Famous, beautiful, successful ... and ready to kill herself
I’LL always remember where I was when Michelle said she’d decided to kill herself. It was last Thursday and we were on the set of Sky News in Osterley, in West London. ‘I’ve got something personal to share with you. It’s the first time I’ve spoken about this publicly because of the stigma attached,’ Michelle Dewberry, a former winner of The Apprentice began, as we recorded The Pledge.
‘Some years ago I took the decision to end my life. It was a decision I took heavily, after years of unhappiness.’
We sat stunned, goggling at our fellow panellist, in her tight bodycon navy dress and stilettos. If this was balls-to-the-wall, we were jaws-to-the-floor. It seemed beyond imagining that this smart, gorgeous young businesswoman of 37, who won The Apprentice in 2006, and published an autobiography called Anything Is Possible, could have contemplated suicide just a few years ago. It wasn’t possible at all. It was impossible.
And it also seemed impossible that we were talking about it on a middle-of-the-road telly gabfest.
OK, it wasn’t quite up there with the other television watersheds that summed up how we were changing as a nation: presenter Gilbert Harding crying when asked about his mother’s death in 1960; Kenneth Tynan saying ‘f***’ in 1965, leading to four motions being tabled in Parliament; Princess Diana admitting to adultery, bulimia, self-harm and depression on Panorama in 1995. But still. Definitely a moment.
As we processed Michelle’s bombshell (there are guidelines when talking about suicide, or even thoughts about suicide, so the debate was short on detail) I had to work out how to respond. There was no time to pause, to wonder whether suicide and/or severe depression were topics to be debated – we’d just covered Squeaker Bercow, Melania Trump, and fake news – on a prime-time cable show. To ask whether this subject should be… entertainment.
Dewbs was saying she’d asked to be sectioned, but was instead placed on a care plan under the supervision of doctors, and was up and down still. And the reason why she ‘shared’ on the show was this.
None of this would have happened – she might not have been sitting there – had she not decided to talk in the first place. As she spoke, I was thinking how her impulse to share is being encouraged by the younger Royals, who are leading from the front when it comes to ending the ‘stigma’ around mental health. Last week, William – sprinting alongside Kate and Harry – said suicide was the biggest killer of men under 40. ‘But there has only ever been silence,’ he said. ‘The silence is killing good people.’ In my head, I was applauding them for being so open, active and natural about something that affects one in four people, on a subject the British have always found embarrassing, shameful and taboo. After all, it wasn’t so long ago that the Queen’s first cousins were banged up in an Asylum For Mental Defectives in Surrey. The fact the Princes are spearheading a campaign to normalise mental health, that their father is a patron of the Samaritans, and that Dewbs can tell the world that she felt suicidal is – by any measure – progress.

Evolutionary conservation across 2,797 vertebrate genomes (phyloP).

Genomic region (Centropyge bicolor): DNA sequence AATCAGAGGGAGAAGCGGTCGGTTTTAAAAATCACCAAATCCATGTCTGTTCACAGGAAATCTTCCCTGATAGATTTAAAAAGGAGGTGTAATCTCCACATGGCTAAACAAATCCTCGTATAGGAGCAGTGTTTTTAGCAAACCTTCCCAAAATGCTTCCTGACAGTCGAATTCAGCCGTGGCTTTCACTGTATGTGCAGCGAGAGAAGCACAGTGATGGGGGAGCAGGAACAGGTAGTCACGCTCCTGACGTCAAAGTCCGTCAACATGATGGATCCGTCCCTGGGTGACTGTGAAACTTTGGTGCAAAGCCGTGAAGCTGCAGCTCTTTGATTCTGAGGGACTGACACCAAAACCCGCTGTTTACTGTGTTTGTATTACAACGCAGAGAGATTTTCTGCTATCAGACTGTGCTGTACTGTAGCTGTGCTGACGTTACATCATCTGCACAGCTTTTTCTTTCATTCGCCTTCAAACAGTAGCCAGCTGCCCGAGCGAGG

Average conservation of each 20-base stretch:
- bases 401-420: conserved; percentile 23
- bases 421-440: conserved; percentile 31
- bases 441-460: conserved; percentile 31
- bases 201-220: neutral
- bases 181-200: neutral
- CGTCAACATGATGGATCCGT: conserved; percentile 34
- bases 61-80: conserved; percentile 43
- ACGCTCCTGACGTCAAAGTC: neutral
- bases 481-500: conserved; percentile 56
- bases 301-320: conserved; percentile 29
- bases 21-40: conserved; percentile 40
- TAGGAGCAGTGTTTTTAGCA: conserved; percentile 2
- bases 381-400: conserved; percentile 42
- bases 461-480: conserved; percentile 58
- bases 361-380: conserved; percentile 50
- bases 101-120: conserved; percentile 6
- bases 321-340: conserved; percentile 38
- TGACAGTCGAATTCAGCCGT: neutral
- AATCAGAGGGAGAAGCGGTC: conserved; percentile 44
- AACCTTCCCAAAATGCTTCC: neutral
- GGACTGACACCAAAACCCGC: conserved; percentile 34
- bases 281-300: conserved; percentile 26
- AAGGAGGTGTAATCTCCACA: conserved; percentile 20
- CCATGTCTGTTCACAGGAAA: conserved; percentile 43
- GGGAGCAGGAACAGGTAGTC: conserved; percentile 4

And when it came time for me to speak, it wasn’t hard to say, on air, that my mother was admitted to a mental hospital when I was seven or so, and my family have never hidden the fact she’d had breakdowns. It was a part of life. But I’m not sure I would have done what Michelle did, in her 6in Louboutins. I would have worried that, if I’d outed myself as a severe depressive on prime time, I would never get a job, a husband, a family – even a mortgage. Everyone would write me off as a nutjob. A brave nutjob, but a nutjob, nonetheless.
How wrong I was – in fact, I am. Michelle has received hundreds of supportive tweets, and 300 emails – and also a few messages from people questioning what a ‘successful and attractive’ (their words, says Dewbs) woman has to be depressed about.
And it is the reaction of these few doubters and deniers that answers my own question, I think.
Mental illness has to be mainstream and it has to go prime time, otherwise people won’t understand that depression doesn’t discriminate – and successful, attractive people like Michelle get it, too.
I NEVER thought anything would endear Diane Abbott to the nation, but smug Brexiteer David Davis has managed it. When he attempted to whisper cheeky remarks in her ear last week (it was an Article 50 thing), she told him to ‘f*** off’. What a time to be alive, eh!
SO BRAVE: Apprentice winner Michelle Dewberry